'Thumper' is playable both in virtual reality and on a television set, and I found it to be a complete blast on both. There are a few reasons why I preferred to play with a headset on, however. The main reason is that I got a much clearer look at what obstacles were coming my way in VR. I could more easily look up the track and get prepared for the next object while I was already tackling something else.
Since I could see more of the road, it made playing in virtual reality seem a lot easier than on a television. That isn't to say that 'Thumper' is impossible to play on a TV, as I completed several levels and segments that way, but it definitely is a tiny bit more difficult. That smidgen of difficulty can be the difference between passing and failing, though. Several times when I got stuck on a particular segment, I would put on my headset and clear it the first time.
It's also a much more engrossing experience in VR. Being able to look around the environments, seeing the sparks fly from the beetle as it races down the highway, and noticing every small detail made me feel like I was actually in its world. PlayStation VR is definitely the way to play 'Thumper,' even if it's not required to have a good time with it.
The Video: Sizing Up the Picture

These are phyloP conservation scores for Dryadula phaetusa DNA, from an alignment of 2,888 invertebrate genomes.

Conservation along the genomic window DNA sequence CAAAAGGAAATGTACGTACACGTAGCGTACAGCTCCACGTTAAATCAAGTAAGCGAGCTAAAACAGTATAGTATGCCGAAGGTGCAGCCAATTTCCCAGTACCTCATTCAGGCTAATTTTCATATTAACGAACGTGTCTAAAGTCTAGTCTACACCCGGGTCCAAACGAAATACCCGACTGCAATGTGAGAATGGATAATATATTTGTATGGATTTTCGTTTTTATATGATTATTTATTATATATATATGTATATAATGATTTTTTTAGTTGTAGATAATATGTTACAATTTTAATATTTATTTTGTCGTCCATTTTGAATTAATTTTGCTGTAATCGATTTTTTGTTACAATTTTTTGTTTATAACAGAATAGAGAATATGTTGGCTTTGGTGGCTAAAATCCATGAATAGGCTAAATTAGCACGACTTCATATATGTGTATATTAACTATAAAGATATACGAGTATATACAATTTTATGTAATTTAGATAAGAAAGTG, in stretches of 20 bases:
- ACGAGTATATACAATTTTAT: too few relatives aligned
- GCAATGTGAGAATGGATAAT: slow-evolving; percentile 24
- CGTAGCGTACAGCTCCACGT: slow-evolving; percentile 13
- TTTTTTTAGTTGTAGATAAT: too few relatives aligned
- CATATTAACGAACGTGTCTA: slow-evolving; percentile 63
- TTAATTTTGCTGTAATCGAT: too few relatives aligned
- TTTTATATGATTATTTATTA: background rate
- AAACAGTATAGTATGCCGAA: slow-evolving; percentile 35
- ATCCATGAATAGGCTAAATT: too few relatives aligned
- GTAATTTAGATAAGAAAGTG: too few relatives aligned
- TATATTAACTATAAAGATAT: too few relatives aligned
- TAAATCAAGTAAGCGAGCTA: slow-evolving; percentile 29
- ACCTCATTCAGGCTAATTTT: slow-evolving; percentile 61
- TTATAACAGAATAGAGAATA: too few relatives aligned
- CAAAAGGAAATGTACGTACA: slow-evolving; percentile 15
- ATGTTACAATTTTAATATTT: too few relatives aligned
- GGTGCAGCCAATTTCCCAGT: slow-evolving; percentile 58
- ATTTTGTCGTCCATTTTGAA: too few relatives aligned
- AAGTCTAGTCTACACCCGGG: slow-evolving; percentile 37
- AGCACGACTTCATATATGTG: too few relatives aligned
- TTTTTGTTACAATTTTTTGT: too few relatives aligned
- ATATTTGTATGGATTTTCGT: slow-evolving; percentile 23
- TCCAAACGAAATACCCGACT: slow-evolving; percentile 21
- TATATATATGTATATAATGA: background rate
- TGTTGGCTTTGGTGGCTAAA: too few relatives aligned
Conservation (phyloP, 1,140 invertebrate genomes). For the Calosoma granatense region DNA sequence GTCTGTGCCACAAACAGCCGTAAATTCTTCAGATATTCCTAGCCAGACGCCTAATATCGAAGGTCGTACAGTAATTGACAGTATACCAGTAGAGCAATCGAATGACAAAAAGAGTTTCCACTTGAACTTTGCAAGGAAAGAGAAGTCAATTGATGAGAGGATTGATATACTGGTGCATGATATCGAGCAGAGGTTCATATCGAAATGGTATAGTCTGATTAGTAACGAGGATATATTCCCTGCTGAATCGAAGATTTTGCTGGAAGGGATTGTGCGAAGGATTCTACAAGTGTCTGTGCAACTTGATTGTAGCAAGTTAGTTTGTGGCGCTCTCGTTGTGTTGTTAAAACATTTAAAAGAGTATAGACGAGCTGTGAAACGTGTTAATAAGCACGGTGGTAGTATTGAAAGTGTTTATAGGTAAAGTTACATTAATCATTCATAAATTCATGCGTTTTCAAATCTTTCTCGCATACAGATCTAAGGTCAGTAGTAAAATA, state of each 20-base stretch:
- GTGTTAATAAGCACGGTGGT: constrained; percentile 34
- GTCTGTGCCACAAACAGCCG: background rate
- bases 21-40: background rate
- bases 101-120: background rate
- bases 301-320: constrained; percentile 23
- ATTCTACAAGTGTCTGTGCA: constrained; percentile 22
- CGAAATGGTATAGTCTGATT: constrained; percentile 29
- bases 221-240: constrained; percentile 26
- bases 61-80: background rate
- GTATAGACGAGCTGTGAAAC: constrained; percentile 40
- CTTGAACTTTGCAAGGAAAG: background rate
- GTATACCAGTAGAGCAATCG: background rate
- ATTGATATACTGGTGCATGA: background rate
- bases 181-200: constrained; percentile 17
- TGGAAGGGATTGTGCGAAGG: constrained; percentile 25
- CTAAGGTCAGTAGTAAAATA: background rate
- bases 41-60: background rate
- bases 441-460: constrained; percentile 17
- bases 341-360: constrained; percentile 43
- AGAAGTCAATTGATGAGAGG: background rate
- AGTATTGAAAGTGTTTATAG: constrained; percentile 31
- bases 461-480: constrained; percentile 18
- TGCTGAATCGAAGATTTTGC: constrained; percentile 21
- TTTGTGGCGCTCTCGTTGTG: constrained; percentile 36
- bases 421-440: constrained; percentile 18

'Thumper' is easily one of the best looking games of 2016, and shows that style goes a long way. I cherished every second of the game, as I watched the beetle travel through psychedelic dreamscapes. Neon lights and reflective surfaces help make this a gorgeous looking game from start to finish, and no other game quite looks like what Drool have made.
The Audio: Rating the Sound
While the majority of rhythm games feature catchy music that one would dance to, 'Thumper' features intense tribal beats, a lot of heavy bass, and synth blasts. Every action of the beetle added to the aural experience as the clash against walls and explosions helped fill my eardrums. The soundtrack perfectly complements the game's theme of violence, and it's a real highlight here.
'Thumper' only spans nine levels, but each are pretty long with the final stage taking over 30 minutes to complete. There are also trophies for successfully getting an S-rank in each level (which practically requires a flawless run), so perfectionists will have their hands full. It's difficult getting such a ranking on the game's earliest stages, so I can only dream of doing so on level 9.
'Thumper's unique brand of "rhythm violence" should be experienced by every fan of rhythm games. It's an audiovisual delight that has been paired with challenging gameplay, and it creates such a captivating experience. While I definitely think it's a better game when played on PlayStation VR, regular PS4 owners will still find a stellar game here. Just one that is slightly more difficult and not quite as engrossing.